AND LIKE SO MUCH environmental protection legislation, the green roof bylaw isn't backed up with nearly enough bite. If developers fail to meet these percentage requirements, they can be fined up to $100,000. But if 'going green' on a large project can mean increasing the cost of the roof by "hundreds of thousands of dollars... if not more", as industry lobbyists BILD (Building Industry and Land Development Association) claim, then levying a mere $100,000 fee against the offenders would mean that they would have a greater incentive to break the law than to abide by it. In his June 27th article "Is green roof bylaw valid or a cash grab?", New In Homes title page columnist Bob Aaron even suggests that the green roof bylaw is nothing more than a ploy by City Hall to squeeze more money out of virtuous developers.

ON THE PHONE, Aaron told me, "Green roofs are idiotic... they're not cost-effective... and they're ecologically insignificant." When I asked him to substantiate his claim that green roofs are ecologically insignificant -- would he also claim that green lawns are ecologically insignificant? Would he recommend that the bylaws requiring residences to include a certain percentage of green ground cover surrounding the house be repealed? -- he admitted that he did not have any factual information to justify this assertion. I just didn't understand why a reporter who has written a weekly Saturday column for the Toronto Star for the last decade would be so resistant to green roofs. That is, until is learned that in addition to his job as a journalist, he is also on the board of directors of the Tarion Warranty Corporation.

THE TARION WARRANTY CORPORATION is a privately-owned company that has been chartered since 2004 to mediate the legal relationship between disgruntled homeowners and derelict developers. A year ago, Andre Marin, the Ombudsman of Ontario, chastised the provincial government for misleading the voting public into assuming that it would protect their interests by overseeing the activities that they delegate to the Tarion corporation. Tarion's own internal literature states: "Tarion's mandate is unique in Canada. No other province or territory so completely transfers responsibility and liability for management of the home building industry to an independent organization."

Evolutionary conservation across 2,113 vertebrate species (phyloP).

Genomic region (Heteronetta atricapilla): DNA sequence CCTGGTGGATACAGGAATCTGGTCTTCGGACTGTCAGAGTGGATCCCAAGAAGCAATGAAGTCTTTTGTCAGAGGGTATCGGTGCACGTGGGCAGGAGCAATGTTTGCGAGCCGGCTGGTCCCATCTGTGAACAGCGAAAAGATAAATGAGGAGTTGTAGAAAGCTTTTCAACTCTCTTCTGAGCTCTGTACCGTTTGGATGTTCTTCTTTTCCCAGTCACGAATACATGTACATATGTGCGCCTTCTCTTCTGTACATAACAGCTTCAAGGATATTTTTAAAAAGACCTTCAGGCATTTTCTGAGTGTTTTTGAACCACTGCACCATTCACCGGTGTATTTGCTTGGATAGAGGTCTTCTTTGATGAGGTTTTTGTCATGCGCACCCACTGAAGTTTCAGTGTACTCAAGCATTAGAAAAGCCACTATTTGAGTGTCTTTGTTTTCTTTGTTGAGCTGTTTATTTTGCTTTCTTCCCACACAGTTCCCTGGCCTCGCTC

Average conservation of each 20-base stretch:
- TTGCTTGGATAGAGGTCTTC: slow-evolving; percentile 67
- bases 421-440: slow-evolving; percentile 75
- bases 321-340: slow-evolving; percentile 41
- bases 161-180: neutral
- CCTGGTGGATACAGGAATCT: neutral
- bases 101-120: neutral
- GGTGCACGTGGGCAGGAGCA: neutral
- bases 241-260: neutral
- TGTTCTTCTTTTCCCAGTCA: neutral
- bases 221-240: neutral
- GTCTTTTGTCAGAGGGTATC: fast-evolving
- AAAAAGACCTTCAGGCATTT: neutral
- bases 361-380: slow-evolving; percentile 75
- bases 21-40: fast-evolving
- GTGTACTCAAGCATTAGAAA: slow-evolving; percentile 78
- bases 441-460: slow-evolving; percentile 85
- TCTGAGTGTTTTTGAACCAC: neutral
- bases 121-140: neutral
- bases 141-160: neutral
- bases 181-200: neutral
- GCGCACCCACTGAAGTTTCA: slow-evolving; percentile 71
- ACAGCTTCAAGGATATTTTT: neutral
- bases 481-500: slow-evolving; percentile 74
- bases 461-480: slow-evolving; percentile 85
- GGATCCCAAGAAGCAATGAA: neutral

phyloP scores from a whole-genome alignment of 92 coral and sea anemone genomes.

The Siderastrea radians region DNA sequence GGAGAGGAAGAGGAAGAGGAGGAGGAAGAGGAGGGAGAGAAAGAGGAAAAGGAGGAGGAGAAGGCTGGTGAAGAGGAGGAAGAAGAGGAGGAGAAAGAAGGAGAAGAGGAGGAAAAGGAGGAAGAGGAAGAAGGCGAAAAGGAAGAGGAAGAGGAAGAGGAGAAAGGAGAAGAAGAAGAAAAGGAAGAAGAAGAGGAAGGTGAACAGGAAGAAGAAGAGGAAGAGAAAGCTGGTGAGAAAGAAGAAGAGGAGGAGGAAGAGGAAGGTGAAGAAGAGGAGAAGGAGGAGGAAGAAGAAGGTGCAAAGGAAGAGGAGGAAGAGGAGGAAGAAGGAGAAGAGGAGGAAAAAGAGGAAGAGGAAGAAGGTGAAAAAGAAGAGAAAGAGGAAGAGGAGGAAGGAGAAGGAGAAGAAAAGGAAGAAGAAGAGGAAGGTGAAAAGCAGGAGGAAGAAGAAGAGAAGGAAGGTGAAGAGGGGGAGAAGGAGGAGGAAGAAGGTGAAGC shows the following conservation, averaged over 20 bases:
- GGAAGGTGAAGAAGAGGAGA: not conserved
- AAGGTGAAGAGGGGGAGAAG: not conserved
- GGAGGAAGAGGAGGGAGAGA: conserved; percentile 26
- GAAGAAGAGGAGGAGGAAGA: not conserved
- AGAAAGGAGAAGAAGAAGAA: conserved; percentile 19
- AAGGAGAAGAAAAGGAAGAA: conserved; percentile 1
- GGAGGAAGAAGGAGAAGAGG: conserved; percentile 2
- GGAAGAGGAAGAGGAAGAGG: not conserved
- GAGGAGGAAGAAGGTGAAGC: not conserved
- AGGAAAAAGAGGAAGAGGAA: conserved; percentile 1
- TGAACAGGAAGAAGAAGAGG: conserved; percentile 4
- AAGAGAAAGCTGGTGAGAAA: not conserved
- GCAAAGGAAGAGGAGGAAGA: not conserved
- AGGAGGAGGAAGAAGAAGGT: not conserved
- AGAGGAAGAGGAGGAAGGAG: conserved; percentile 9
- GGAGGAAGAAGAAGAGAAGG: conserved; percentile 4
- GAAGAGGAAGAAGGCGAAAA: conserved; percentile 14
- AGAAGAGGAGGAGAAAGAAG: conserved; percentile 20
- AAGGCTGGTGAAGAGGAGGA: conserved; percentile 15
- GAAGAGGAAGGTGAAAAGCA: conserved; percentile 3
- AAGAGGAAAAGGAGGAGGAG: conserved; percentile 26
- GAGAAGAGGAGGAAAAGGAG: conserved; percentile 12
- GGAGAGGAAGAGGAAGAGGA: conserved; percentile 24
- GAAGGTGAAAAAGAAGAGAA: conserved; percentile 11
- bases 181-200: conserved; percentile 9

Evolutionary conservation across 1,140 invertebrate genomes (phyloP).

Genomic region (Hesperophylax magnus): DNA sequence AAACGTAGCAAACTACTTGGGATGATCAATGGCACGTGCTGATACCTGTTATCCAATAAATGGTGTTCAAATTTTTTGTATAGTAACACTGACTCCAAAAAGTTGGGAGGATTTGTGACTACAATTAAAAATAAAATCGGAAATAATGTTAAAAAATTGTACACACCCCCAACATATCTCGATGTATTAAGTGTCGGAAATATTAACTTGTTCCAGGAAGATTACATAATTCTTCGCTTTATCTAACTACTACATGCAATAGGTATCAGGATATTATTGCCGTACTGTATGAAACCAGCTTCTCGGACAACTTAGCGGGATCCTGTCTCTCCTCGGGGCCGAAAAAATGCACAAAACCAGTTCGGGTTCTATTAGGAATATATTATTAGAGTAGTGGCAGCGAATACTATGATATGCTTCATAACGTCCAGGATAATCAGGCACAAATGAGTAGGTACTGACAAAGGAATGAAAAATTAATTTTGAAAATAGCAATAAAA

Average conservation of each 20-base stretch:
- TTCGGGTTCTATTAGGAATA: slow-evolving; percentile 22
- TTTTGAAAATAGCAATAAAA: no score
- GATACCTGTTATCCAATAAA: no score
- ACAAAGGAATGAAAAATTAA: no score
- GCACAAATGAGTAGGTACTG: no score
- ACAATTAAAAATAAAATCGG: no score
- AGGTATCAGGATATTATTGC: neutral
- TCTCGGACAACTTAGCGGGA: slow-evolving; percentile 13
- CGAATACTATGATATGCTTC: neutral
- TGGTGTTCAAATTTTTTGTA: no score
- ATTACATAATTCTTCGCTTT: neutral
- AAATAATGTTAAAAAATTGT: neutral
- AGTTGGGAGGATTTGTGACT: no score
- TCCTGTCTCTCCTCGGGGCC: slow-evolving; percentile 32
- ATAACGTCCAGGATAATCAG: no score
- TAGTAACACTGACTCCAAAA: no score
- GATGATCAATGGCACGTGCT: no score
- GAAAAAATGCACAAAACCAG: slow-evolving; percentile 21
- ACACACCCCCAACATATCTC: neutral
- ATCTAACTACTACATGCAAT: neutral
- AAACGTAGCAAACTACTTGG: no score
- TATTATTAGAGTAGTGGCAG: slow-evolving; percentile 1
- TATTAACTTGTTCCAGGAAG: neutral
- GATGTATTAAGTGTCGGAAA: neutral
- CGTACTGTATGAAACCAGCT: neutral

ALL NEW HOME BUYERS are required by law to pay Tarion between $700-800 to 'protect their purchase'. Tarion has a state-protected monopoly on guaranteeing warranty coverage, and yet it is a private corporation, not a government agency, and therefore it is not accountable to anyone but its own board of directors. This year, Tarion held one public meeting that lasted less than an hour in the middle of the morning, when nearly no hard-working homeowners could have had their voices heard. It holds $100 million in equity, but consumer advocacy groups like Canadians for Properly Built Homes complain that it is a far cry from "the consumer protection organization it is intended to be".